• The Transformation Pens were originally chosen because they were fashionable accessories, but the fashion has since passed. Yet, Crystal still keeps them (the live action instead replaced them with charms that were fashionable back when the series was aired).
      • Crystal also retains both sets of the communicator watches, which in the era of cellphones would require some justification (never given outright by the series itself); their live-action counterparts were fancy magical cellphones which combined the functions of the communicators and the disguise pen.
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  • Pokémon: Team Rocket have been this since the organization they belong to have ceased to be the villains of the main games the anime is promoting after Generation II. The Best Wishes/Black and White series attempted to rectify this by giving them actual purpose in the plot and then attempting to write them out, but it didn't stick and they returned to The Artifact status in the Pokemon XY series. Their high popularity in Japan contributes to why they're series mainstays. That said, there has been in an increase in episodes where Team Rocket only make brief appearances or don't appear at all, so they aren't quite as bad a case of this as they used to be.
  • Dragon Ball:
    • Dragon Ball Z features many characters from the earlier Dragon Ball series (such as Talking Animals Puar the cat and Oolong the pig, and the horned "Ox King") that do not mesh well with the less cartoony and more science-fiction style of characters in DBZ. Particularly notable with Oolong and Yamcha, who were originally clear Expies of Zhu Bajie and Sha Wujing from Journey to the West; neither of them were particularly relevant after the series moved away from its roots as a retelling of Journey to the West, but they stuck around nonetheless.note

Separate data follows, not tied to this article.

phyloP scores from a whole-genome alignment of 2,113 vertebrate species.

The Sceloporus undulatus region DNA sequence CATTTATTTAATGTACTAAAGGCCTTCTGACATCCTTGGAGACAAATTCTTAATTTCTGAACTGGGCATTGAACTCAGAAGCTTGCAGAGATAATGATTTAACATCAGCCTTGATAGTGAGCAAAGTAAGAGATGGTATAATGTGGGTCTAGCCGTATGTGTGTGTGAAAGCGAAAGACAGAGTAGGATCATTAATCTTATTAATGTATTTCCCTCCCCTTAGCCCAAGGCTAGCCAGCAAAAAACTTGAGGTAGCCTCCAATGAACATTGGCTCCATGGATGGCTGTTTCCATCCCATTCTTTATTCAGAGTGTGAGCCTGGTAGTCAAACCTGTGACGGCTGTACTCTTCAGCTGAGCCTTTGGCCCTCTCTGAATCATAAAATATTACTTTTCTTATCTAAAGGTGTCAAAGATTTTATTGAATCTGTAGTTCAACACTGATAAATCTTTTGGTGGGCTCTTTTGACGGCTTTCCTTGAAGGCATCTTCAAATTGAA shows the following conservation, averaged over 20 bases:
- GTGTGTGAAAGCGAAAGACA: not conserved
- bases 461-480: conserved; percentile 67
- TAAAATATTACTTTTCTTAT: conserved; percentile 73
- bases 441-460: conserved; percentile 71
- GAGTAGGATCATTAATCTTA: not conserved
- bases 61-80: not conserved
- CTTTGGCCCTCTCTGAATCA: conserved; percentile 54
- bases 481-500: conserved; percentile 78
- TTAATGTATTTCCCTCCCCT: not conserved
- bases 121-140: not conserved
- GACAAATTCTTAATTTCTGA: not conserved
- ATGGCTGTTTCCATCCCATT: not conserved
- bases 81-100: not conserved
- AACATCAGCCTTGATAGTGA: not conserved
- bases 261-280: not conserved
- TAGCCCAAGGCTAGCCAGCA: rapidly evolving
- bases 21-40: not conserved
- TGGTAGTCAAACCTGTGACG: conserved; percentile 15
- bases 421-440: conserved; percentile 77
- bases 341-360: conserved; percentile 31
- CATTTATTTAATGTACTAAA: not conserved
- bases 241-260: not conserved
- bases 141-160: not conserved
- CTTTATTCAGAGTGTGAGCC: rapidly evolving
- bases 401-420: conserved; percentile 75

• Despite the series Doing In the Wizard to a degree, Tien Shinhan and Chiaotzu remained being called "humans" despite their unusual features (although some sources state Tien as being descended from an ancient three-eyed alien race).
  • One of Slayers's most famous running jokes is the otherwise overconfident Lina Inverse's sensitivity about her endowment. While it's reasonable in the novels and comic, it seemed a case of Hollywood Homely in animated form only rationalized by her bawdy and ridiculously curvy cohort Naga. As the show usually compensated by enlarging everyone else, one suspects it was Executive Meddling in order to make a heroine a bit more cute to the television audience.
    • Slayers Revolution-R dealt with this a little better than the 90s series (where she was easily a B-Cup going towards C), as her character design in the 2000s series is noticeably pretty flat - not a complete Pettanko, but definitely an A-Cup.
  • Kinkotsuman & Iwao from Kinnikuman, parodies of stereotypical Toku villains introduced when the series was a straight up spoof of Ultraman continued to show up long after the Genre Shift to Professional Wrestling.
  • Main character Ginko from Mushishi wears recognizably modern clothes despite the story's setting suggesting a Pre Meiji Japanese location. The author eventually admitted that Ginko was made during the early design period where the story was supposed to take place in modern times, with him simply being left unchanged.
  • Likewise Chrono's very distinctive outfit in Magical Girl Lyrical Nanoha is back from when he was designed to be a more important lead character — and a villain — rather than a side character. There not being much to compare him to, even Erio's outfit is much less flashy.
    • The name of Raising Heart also qualifies, since its original design was a fairly normal-looking Magic Wand with a Heart Symbol on it.
    • Yuuno having the ability to shapeshift into a ferret. He is the only human character in the franchise to display this sort of power, and the original justification for it, that Earth's "magic field" was incompatible with him, has never come up again.
  • Although Mobile Suit Gundam was the first Real Robot anime, it still carried a lot of baggage from the Super Robot genre, mainly the design aesthetic for Zeon vehicles and an Aerith and Bob naming scheme for their people that evokes the Alien invaders common to Super Robot antagonists, and a number of gimmicky weapons and accessories for the Gundam like the G-Armor, Beam Javelin, and Gundam Hammer. The latter were quickly retconned out of existence in the Movie adaptations, and later Zeon designs have tried to evoke a image closer to World War II Germany.